intro to physio

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xijunzhu
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172459
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intro to physio
Updated:
2012-09-21 22:14:17
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physio
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  1. what are the types of loose connective tissue?
    • areolar 
    • adipose
    • reticular
  2. areolar tissue of loose connective
    • cushions organs; provides support but permits independent movement; phagocytic cells provide defense against pathogens
    • beneath dermis of skin, digestive tract, respiratory and urinary tracts
    • most diverse of connective tissue
  3. adipose connective
    • provides padding and cushions shocks, insulates (reduces heat loss); stores energy
    • deep to the skin at skides, buttocks, breasts
  4. reticular tissue
    • provides supporting framework
    • liver, kidney, spleen, lymph nodes and bone marrow
    • uniform consistency
  5. what are the types of dense connective tissue?
    • regular (provides firm attachment; conducts pull of muscles; reduces friction between muscles, stabilizes relative positions of bones; located between skeletal muscles and skeleton 
    • irregular (provides strength to resist forces applied from many directions; helps prevent overexpansion of organs such as urinary bladder) anti-parallel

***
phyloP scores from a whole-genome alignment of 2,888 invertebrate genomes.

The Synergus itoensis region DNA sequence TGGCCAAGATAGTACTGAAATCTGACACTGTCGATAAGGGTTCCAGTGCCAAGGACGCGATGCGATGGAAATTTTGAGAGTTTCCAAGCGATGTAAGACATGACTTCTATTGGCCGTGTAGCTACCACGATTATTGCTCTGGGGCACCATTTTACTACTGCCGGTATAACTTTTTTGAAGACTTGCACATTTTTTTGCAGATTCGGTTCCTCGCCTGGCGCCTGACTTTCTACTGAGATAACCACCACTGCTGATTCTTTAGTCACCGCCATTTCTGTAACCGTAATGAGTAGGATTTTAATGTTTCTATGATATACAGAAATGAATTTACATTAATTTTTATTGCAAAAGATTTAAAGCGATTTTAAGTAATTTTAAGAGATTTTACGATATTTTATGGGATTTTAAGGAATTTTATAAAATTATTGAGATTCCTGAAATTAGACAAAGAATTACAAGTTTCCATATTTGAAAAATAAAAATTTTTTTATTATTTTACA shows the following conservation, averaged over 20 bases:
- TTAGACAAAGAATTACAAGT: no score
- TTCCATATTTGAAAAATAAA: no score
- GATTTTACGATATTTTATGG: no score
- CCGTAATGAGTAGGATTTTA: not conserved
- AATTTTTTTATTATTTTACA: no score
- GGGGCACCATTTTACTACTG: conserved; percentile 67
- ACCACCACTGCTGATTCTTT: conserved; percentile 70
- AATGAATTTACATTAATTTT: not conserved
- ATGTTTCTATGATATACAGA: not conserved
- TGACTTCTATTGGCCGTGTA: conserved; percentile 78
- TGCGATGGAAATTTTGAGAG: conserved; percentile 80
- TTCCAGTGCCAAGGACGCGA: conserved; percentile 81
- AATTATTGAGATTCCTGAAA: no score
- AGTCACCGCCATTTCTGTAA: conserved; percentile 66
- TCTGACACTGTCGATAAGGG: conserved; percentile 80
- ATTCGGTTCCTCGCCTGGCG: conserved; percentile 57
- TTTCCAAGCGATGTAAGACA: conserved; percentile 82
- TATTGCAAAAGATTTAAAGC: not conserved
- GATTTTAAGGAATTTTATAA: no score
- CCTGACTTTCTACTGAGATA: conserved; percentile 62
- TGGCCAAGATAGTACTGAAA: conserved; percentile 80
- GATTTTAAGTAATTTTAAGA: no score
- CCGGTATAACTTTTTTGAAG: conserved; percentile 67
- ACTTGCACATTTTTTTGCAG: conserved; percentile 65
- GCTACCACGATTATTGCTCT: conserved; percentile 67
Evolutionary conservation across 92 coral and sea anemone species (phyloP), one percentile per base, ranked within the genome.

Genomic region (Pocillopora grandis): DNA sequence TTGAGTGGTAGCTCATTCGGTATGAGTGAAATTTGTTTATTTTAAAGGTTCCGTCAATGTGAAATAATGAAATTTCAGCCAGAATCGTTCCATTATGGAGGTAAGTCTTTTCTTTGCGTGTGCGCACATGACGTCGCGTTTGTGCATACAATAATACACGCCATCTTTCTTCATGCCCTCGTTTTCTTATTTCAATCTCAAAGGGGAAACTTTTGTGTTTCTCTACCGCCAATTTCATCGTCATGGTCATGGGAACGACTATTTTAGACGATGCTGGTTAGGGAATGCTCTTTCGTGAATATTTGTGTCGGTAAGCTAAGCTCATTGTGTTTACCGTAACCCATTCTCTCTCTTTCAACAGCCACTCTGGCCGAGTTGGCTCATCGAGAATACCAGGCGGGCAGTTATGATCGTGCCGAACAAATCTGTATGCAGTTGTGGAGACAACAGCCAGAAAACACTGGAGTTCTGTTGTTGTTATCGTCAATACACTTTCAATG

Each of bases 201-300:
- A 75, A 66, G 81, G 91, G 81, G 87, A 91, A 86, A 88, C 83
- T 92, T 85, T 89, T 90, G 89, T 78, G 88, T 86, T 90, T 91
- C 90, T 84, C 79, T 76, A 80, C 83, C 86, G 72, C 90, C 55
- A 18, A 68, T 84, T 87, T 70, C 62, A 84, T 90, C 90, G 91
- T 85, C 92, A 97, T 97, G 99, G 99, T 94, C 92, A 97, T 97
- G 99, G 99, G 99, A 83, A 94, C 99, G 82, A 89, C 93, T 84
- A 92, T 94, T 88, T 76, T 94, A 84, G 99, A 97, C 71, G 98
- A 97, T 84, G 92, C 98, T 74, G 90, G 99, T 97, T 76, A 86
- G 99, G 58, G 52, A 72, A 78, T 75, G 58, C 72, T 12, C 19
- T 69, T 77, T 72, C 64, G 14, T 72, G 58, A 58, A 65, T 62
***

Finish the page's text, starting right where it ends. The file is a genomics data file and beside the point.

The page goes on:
6. what is the difference between tendon and ligament
    tendon connect muscle and bone; ligaments connect bone and bone
  7. what are the types of supporting connective tissue?
    cartilage and bone
  8. what is cartilage?
    • consists of a matrix of firm gel ground substance surrounding embedded fibers
    • cells within the matrix (chondrocytes) are found in small pockets (lacunae)
  9. what are all cartilage tissues covered by? 
    a perichondrium which contains an outer, givrous layer (for strength) and an inner, celular layer (for growth and maintenance)
  10. what are the different types of cartilage?
    • hyaline
    • elastic
    • fibrocartilage
  11. what is hyaline cartilage?
    provides stiff but somewhat flexible support, reduces friction between bony surfaces
  12. what is chondrocyte?
    cells within the matrix of firm gel ground substance (cartilages)
  13. what is lacunae?
    small pockets where chondrocytes are found
  14. what is elastic cartilage?
    provides suppport but tolerates distortion without damage and returns to original position; auricle of external ear
  15. what is fibrocartilage?
    • resists compression; prevents bone to bone contact; limits movment
    • pads wihin knee joint, between pubic bones of pelvis and intervertebral discs
  16. what is bone?
    osseous tissue has a matrix composed o hard calcium componds (strong) and flexible collagen fibers (resists shattering) with virtually no ground substance
  17. what is canaliculi?
    small channels through bone matrix access blood supply
  18. how are bone cells arranged?
    osteocytes are arranged in lacunae around central canals within matrix
  19. what is the integument?
    composed of skin (cutaneous membrane with 2 epithelial layers) and accessory structures
  20. where is hypodermis or subcutaneous layer located and is hypodermis part of skin?
    located deep into the dermis; hypodermis is not part of skin just keeps the epithermis attached to the connective tissues beneath
  21. what are the functions of the integument
    • protection: prevents fluid loss and covers underlying tissues (water proof)
    • temperature maintenance: skin regulates heat exchange with the environment
    • synthesis and storage of nutrients: epidermis synthesizes vitamin D3. dermis stores lipids in adipose tissue
    • sensory reception
    • exretion and secretion